Summer futures prices have surged by more than 20 percent since March as extent of China’s problems become clearer
It’s a white-knuckle time in the Canadian hog industry, as farmers, processors and exporters work hard to keep out African swine fever.
However, farmers could end up gripping fistfuls of dollars if the effort is successful and pork prices surge as China and southeast Asian hog herds collapse, increasing demand for imported pork.
“We’re already seeing pretty good increases in cash prices and summer futures prices,” said farmer and Manitoba Pork Council chair George Matheson.
Since March, summer 2019 futures prices have surged by more than 20 percent as the extent of China’s problems has appeared. Cash prices have been quicker to react.
“We haven’t seen prices like that for quite some time,” said Matheson.
Indeed, it’s a good time to be a pig producer and pork exporter in areas that don’t have ASF.
“As a processor selling pork and exporting pork around the world, China has certainly shown signs in the last month to increase their demand and want to buy more pork,” said Claude Vielfaure, who heads HyLife, a major hog production, slaughter, processing and export company headquartered in Manitoba.
“They need to backfill the demand…. They’re buying pork and they’re buying a lot of pork now.”
Vielfaure’s company exports to 20 countries and has operations in a number of countries, including Mexico, Japan and China. Its Chinese joint venture with a domestic partner has not yet been badly ravaged by the ASF plague.
“We’ve been affected on a couple of (hog production) sites (in China), but generally we’ve been able to withstand (the disease outbreak), but the pressure is on as the virus keeps moving.”
Much of the Chinese hog industry has less biosecurity, and it is being much harder hit.
“It looks like at least 40 percent of the hogs have disappeared,” said Vielfaure.
Rabobank’s agricultural research department has drawn similar conclusions.
“In 2019, we expect Chinese pork production losses of 25 percent to 35 percent in response to ASF,” said the bank in its April report.
That creates big opportunities for regions of the world that produce and export pork and are ASF-free.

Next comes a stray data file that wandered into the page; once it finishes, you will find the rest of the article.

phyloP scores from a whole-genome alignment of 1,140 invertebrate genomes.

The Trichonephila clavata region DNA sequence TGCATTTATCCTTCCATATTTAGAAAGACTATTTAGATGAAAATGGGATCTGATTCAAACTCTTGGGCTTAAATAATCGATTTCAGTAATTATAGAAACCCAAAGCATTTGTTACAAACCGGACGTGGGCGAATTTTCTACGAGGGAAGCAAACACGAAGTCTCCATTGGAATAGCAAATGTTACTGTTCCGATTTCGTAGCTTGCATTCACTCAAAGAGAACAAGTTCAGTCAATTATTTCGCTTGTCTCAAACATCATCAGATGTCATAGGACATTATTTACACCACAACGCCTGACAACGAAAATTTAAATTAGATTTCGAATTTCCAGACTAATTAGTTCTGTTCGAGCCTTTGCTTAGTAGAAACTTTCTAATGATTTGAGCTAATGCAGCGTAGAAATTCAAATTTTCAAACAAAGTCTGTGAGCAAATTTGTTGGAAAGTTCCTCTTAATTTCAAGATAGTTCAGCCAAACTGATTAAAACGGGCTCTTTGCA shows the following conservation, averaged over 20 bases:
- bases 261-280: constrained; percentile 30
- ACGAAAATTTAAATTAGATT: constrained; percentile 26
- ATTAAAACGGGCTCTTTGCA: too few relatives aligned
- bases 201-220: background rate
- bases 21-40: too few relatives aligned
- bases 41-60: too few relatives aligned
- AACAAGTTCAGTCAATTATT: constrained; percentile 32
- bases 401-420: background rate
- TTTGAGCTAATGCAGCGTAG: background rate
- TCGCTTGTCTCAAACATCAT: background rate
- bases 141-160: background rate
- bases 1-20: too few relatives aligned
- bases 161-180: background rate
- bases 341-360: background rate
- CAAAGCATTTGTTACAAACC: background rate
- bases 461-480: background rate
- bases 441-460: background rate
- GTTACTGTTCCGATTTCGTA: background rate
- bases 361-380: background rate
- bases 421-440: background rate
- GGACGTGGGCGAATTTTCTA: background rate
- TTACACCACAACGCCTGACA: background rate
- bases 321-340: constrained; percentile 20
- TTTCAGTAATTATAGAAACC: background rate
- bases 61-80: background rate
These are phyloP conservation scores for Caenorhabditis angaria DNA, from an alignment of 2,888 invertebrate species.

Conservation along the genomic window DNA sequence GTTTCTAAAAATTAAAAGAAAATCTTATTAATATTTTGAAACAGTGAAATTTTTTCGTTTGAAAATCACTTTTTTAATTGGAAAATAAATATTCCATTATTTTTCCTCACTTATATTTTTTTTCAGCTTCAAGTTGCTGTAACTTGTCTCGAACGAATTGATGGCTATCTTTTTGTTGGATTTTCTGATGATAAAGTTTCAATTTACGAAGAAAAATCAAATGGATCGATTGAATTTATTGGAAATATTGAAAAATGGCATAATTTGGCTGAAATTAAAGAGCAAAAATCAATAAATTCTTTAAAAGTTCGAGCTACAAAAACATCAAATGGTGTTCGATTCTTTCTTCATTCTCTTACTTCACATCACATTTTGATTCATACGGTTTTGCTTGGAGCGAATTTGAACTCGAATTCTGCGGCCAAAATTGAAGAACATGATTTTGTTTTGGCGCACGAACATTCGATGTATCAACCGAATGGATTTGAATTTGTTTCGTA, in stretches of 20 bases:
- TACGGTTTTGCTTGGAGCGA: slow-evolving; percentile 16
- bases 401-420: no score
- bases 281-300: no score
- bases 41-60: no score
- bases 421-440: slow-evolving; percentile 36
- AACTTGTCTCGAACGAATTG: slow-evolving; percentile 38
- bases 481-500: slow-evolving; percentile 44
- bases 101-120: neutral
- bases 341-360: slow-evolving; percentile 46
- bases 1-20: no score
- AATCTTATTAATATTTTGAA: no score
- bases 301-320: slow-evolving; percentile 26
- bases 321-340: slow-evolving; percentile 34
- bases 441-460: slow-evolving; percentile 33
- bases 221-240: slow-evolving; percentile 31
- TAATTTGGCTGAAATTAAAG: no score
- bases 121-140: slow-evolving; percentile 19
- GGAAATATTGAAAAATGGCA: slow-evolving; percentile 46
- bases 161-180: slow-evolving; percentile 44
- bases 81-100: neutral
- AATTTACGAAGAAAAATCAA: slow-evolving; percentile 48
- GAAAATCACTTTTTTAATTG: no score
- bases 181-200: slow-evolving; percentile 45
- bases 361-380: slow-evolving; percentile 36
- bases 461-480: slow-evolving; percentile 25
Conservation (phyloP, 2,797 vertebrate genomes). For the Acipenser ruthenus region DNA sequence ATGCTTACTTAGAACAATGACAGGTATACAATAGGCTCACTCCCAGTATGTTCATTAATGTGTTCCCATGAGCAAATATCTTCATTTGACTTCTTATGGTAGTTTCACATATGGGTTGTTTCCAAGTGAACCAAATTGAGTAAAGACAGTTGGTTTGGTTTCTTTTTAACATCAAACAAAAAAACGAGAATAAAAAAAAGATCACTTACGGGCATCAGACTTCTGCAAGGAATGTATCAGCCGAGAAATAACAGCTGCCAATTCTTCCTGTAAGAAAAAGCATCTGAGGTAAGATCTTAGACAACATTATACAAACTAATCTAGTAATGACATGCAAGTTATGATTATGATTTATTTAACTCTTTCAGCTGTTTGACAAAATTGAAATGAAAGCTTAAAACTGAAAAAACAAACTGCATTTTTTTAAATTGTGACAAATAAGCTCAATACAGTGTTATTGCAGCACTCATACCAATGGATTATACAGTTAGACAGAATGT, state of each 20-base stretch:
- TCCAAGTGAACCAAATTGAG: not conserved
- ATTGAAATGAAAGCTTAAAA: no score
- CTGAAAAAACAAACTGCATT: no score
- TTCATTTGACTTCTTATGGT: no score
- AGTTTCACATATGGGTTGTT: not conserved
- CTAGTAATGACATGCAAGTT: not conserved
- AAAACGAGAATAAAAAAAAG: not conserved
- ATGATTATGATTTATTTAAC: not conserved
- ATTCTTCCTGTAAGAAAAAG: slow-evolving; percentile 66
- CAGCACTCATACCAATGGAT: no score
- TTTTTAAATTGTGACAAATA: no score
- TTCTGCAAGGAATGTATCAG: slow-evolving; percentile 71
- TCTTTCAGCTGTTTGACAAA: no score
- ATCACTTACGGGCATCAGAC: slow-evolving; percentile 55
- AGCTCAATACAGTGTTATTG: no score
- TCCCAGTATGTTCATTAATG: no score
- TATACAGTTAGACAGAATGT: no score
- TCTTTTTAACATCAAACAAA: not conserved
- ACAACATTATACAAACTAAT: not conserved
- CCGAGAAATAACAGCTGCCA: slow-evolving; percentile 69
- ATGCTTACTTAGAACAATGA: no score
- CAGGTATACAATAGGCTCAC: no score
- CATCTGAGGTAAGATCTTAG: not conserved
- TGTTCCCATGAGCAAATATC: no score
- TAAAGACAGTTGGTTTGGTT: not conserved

“The EU, the U.S. and Brazil appear best placed to respond to increased import demand for pork and other animal proteins into China and Southeast Asia,” said the report.
However, Europe’s widespread problems with ASF could complicate its ability to export pork to China.
“The potential for outbreaks to restrict exports from significant pork-producing countries, such as Germany, cannot be ruled out,” said the report.
It is also hard for the United States to capitalize on the increasing Chinese demand due to tariffs slapped on American pork exports as part of the Sino-American trade war.
U.S. chicken, which is an easily accessible alternative meat, isn’t presently available, due to a 2015 Chinese ban because of avian influenza.
Matheson said analysts he has spoken with believe the opportunity to benefit from increased Chinese pork import demand could last for three years.
Rabobank said China can’t easily return to high hog production, with farmers scared of re-infection.
“China’s herd-rebuilding will be slow and take years,” said the report.
It also can’t simply boost its production of other meat sources overnight.
The slump in Chinese pork production will probably see consumers increase their eating of other meats.
“A secular shift towards lower Chinese pork consumption will support increased demand for poultry, beef, seafood and alternative proteins that will shape global production trends.”
Matheson said the situation of the Canadian hog industry today is that similar to, “it was the best of times; it was the worst of times.”
Farmers see a golden opportunity to benefit from a multi-year high-priced market in pork.
But they also see grave dangers in the spread of ASF to North America, considering that it has spread across Russia and to Western Europe.
“Will the U.S. and Canada get African swine fever and be unable to export pork, or will they be able to export high-priced pork because of world shortages?” pondered Matheson.
“We’re planning for the worst and hoping for the best.”